College hoops was better with Jimmer

March, 25, 2011
03/25/11
6:09
PM ET

NEW ORLEANS -- The season started with a question about who would be the face of the sport.

The answer then was no one.

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Jimmer Fredette
Doug Pensinger/Getty ImagesJimmer Fredette captivated the college basketball scene with his ability on offense.

It was hard to predict, at the time, because no one stood out yet.

But as the season progressed, the faces emerged, stars were created and names became known.

Players such as Kemba Walker, Jared Sullinger, Marcus Morris, JaJuan Johnson, Nolan Smith, Kyrie Irving, Derrick Williams and Jimmer Fredette emerged.

Fredette's career came to a close Thursday in New Orleans. They weren't his finest two hours. But he still captivated the crowd for a few possessions and he was always a threat to win the game. Had he been given one more shot, he may have pulled off an iconic BYU moment with a winning shot that would have propelled the Cougars to the Elite Eight. But he didn't have the chance.

Nevertheless, we should take a moment to appreciate what Fredette did for the sport this season. His 47-point effort at Utah on the night after the BCS National Championship Game was the perfect segue for mainstream fans searching for a fix. "SportsCenter" picked up on Jimmer-mania from that point forward.

His unique name, deep range, ability to score in bunches and story from pudgy little brother to potential lottery pick was headline material. Comparisons to Stephen Curry at Davidson were fair, and Jimmer was potentially one shot away from taking BYU to the same destination as Curry in 2008 -- the regional final.

Whether he is a success or failure in the NBA is not the point here. He was critical to the sport's health this past season.

Walker dominated the East Coast with his thrilling play in the Big East and an iconic run through the Big East tournament. Walker led UConn to the Elite Eight.

Williams' power play was almost silly it was so special in Arizona's win over Duke in the Sweet 16. He continues to make himself plenty of money as a possible top-three NBA draft pick whenever he decides to come out. But Arizona's lack of national attention for most of the season kept Williams a bit of a secret to the mainstream. He is no longer an unknown.

The Duke players always were going to get attention, whether they were injured or not. Sullinger and Johnson each took a turn in the spotlight in the Big Ten. North Carolina's Harrison Barnes came on strong, but it was later in the season.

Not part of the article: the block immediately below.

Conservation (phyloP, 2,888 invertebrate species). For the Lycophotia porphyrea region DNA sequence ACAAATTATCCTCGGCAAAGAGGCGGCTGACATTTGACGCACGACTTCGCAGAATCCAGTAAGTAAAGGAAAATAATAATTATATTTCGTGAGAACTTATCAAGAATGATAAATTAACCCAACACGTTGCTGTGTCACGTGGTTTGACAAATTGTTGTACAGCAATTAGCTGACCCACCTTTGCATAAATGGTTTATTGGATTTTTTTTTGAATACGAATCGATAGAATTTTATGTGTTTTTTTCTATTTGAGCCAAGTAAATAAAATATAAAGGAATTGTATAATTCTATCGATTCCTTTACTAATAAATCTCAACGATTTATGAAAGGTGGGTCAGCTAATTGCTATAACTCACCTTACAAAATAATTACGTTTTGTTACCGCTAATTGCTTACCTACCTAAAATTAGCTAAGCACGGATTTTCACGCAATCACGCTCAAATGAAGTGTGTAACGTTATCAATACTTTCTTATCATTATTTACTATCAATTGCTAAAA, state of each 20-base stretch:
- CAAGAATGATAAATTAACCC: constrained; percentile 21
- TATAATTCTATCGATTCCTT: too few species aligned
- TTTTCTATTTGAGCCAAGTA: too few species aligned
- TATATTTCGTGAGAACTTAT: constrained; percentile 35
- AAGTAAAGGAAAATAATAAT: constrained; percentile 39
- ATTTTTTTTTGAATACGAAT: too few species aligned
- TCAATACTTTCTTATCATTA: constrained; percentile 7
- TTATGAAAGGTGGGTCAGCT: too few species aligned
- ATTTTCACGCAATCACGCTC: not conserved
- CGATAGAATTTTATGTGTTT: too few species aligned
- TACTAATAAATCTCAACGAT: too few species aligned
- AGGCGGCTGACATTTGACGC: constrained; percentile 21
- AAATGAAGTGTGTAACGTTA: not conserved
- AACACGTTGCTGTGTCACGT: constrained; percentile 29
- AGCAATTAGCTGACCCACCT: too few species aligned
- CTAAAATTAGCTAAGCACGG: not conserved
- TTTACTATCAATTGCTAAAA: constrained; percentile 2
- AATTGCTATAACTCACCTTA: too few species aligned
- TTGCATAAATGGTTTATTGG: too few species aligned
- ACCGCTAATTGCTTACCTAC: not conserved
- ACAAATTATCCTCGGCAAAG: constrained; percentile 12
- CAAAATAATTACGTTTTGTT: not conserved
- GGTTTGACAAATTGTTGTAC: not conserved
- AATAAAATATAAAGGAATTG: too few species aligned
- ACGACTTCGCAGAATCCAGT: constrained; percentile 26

Fredette, like Walker, was one of the most compelling names from October to March. And some may not remember that he was a preseason first-team All-American. He lived up to the hype and even more.

His career is over at BYU. He has a chance to be a specialist in the NBA or maybe more if his overall game improves. But he certainly will be an attraction, especially if Utah selects him with one of its two likely lottery picks.

Jimmer is done in college. But his one-name reference proved how he had become part of the vernacular in not only college basketball, but American sports as a whole. After being gutted by so many early entrants to the NBA, the game needed him this season.

And he delivered.

Now onto the quick hitters:

• Isiah Thomas is extremely interested in the Loyola of Chicago opening, according to multiple sources. The Florida International coach would love to get back to Chicago, where his recruiting base is located and his name can still have significant relevance. Schools in the Horizon are looking for a splash to compete with Butler. But the question of how much Loyola would be interested in Thomas remains. FIU finished in last place in the Sun Belt East at 5-11, 11-19 overall in Thomas' second season at the school.

• ESPN analyst Mark Gottfried, a former Elite Eight coach at Alabama and one-time UCLA assistant, is in the mix at Utah. Gottfried was a potential fallback candidate at Oregon last spring. I still won't be surprised if LSU's Trent Johnson is involved, since he was a success in the Pac-10 and hasn't had traction the past two seasons in the SEC after winning the SEC West in 2009.

• Oklahoma will give BYU's Dave Rose a strong look, according to multiple sources.

• Missouri has a lengthy list for its next coach, as the Tigers look to replace Mike Anderson, according to a source. The list was too lengthy to mention every coach as a serious candidate, but the process will narrow down potential candidates in the next week. Missouri should be able to land a quality hire. It's hard to argue that this isn't one of the top-four jobs in the Big 12. The fan support is one of the strongest in the conference.

• Pitt coach Jamie Dixon said Nasir Robinson has had tremendous support since he committed the foul against Butler's Matt Howard as time expired that put Howard at the line to beat top-seeded Pitt in the third round last weekend.

Dixon said the loss to Butler still sticks with him but every end-of-season loss does because of the finality.

"To me they're all the same, the season ends," Dixon said. "Everyone talks about how emotional senior day is, but you know you still have three more weeks or more of playing. It's like starting over in the postseason."

Dixon moved on quickly by going on the road recruiting this past week. The Panthers lose three seniors -- Gary McGhee, Brad Wanamaker and Gilbert Brown.

"We're always consistent; we lose three guys every year. We're never old, never young," Dixon said. "It seems like we just have two or three seniors every year."

Andy Katz | email

ESPN.com Senior Writer

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